STOCKHOLM, SWEDEN (OCTOBER 9, 2017) (REUTERS) – U.S. academic Richard Thaler, who helped popularise the idea of “nudging” people towards doing what was best for them, won the 2017 Nobel Economics Prize on Monday (October 9) for his work on how human nature affects supposedly rational markets.
Influential in the field of behavioural economics, his research showed how traits such as lack of self-control and fear of losing what you already have prompt decisions that may not have the best outcome in the longer term.
“I think the most important impact (of my research) is the recognition that economic agents are human and economic models have to incorporate that,” Thaler, a professor at The University of Chicago Booth School of Business, said in call broadcast at the Nobel news conference.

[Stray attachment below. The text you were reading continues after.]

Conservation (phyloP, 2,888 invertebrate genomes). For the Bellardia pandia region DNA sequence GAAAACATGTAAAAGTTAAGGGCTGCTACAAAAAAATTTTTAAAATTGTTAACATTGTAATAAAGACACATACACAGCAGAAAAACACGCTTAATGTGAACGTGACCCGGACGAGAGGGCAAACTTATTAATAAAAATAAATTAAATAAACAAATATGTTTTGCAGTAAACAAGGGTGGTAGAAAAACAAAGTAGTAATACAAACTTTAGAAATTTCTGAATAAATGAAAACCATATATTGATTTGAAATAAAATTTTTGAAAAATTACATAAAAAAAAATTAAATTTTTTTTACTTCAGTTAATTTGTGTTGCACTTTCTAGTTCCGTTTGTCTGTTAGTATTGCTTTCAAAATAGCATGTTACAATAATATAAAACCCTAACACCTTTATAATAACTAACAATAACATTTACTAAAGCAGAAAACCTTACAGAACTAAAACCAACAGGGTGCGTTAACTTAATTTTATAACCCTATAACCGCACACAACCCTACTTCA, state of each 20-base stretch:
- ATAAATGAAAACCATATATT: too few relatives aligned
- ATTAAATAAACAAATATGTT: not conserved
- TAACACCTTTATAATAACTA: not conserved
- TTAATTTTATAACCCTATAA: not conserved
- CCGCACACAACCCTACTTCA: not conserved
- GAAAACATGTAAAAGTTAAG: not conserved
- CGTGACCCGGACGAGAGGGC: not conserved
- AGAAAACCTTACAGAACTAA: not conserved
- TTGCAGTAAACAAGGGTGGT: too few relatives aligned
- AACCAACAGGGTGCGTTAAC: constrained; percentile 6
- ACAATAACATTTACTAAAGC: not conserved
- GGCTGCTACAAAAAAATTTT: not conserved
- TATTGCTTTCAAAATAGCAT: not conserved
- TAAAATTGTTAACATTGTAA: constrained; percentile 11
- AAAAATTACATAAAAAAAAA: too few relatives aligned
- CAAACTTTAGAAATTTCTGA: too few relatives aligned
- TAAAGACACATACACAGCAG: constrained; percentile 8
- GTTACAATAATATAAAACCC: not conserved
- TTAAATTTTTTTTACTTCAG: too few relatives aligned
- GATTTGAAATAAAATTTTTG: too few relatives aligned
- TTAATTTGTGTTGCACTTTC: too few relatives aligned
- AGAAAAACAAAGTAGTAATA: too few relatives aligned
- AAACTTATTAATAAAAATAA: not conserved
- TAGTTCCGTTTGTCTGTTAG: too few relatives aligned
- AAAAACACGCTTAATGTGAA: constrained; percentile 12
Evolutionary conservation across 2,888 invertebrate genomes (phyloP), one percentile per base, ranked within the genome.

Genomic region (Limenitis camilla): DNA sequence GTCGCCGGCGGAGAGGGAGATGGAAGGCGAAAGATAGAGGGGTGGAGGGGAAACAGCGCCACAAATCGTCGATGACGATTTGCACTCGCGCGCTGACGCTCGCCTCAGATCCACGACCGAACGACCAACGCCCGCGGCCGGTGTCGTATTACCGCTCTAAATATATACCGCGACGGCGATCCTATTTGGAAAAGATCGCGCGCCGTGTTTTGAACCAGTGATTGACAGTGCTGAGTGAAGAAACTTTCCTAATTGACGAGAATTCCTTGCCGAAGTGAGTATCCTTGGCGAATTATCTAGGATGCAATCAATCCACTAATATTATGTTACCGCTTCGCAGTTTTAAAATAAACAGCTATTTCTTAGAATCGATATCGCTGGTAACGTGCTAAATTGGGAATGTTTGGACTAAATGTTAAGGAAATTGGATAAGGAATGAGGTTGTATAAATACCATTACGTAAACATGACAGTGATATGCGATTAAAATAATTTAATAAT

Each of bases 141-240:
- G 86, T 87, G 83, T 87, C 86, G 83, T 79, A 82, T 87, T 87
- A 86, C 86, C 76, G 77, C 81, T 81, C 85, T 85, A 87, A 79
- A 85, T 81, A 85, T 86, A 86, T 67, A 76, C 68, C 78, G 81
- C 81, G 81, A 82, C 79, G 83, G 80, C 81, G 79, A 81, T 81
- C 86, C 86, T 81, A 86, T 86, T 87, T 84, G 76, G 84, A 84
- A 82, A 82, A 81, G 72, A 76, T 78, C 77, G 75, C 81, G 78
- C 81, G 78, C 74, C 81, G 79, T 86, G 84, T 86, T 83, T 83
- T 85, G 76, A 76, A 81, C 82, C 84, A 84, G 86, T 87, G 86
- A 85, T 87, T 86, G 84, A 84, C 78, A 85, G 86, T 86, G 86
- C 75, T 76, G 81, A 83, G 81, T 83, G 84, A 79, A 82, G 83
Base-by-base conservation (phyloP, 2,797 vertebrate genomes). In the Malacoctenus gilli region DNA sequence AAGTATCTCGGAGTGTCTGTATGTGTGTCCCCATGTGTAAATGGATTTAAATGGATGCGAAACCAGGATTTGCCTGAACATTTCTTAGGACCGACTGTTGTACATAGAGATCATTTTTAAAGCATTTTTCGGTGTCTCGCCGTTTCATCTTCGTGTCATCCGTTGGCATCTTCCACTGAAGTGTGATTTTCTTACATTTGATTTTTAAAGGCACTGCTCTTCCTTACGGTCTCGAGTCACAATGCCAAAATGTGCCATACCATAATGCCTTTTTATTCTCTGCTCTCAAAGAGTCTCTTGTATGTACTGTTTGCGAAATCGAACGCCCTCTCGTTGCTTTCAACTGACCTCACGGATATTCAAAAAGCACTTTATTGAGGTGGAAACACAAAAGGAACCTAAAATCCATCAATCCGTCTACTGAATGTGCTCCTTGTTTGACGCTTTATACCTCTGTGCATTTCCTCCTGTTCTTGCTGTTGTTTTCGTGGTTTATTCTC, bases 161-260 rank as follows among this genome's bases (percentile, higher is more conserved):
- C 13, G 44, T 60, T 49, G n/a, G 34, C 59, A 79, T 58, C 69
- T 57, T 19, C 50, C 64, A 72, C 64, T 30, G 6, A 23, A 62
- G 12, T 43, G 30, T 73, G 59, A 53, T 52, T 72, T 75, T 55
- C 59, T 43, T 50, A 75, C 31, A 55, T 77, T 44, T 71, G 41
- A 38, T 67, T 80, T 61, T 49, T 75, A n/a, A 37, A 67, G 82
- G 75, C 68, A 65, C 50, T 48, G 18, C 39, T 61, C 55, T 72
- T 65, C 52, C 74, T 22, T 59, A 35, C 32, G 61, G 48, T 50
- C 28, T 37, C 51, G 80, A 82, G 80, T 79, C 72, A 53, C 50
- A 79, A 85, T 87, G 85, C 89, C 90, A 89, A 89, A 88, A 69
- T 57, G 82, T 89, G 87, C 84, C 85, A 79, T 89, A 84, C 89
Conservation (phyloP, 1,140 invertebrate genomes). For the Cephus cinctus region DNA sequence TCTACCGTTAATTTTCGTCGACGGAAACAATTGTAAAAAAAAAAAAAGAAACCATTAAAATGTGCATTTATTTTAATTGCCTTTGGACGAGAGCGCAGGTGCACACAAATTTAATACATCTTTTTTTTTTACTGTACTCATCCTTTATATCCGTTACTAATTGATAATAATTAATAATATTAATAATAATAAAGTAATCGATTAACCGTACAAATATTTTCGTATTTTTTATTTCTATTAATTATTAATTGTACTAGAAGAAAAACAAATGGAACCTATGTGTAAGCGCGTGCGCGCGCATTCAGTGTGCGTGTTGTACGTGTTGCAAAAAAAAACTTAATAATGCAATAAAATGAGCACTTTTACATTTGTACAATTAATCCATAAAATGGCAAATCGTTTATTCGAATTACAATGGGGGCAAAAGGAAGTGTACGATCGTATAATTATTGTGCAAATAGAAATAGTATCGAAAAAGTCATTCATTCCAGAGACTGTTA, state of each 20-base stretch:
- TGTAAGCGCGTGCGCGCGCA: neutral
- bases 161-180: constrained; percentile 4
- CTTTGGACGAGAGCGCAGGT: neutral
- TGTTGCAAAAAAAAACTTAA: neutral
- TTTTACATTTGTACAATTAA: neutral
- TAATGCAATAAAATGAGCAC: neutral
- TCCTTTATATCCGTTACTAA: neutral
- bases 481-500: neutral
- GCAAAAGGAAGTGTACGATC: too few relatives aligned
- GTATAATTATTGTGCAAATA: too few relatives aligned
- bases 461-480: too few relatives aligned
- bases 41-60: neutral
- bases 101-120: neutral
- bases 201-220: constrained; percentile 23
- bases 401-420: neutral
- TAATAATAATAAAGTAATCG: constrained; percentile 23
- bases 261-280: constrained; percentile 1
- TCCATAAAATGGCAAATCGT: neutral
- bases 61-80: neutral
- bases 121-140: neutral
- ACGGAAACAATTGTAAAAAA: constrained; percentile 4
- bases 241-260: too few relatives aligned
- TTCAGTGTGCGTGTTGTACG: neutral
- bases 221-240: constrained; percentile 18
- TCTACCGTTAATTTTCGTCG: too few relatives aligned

Awarding the 9 million Swedish crown ($1.1 million) prize, the Royal Swedish Academy of Sciences said: “Richard Thaler’s contributions have built a bridge between the economic and psychological analyses of individual decision-making.”
“Thaler has given us new insights into how human psychology shapes decision making. He has devised new experimental tools to investigate human behaviour. His research has spawned a new field – behavioural economics. And he’s shown how policies based on insights from this field can help people make better decisions. He’s made economics more human,” Nobel economics committee member Peter Gardenfors said.
Thaler brought to prominence the idea of “nudge” economics, where individuals are subtly guided toward beneficial behaviours without heavy-handed compulsion, the theme of a 2008 book he co-wrote which caught the eye of policymakers around the world.
In researching how self-control – or the lack of it – Thaler touched on an age-old problem: why New Year’s resolutions to change aspects of your life are notoriously hard to keep.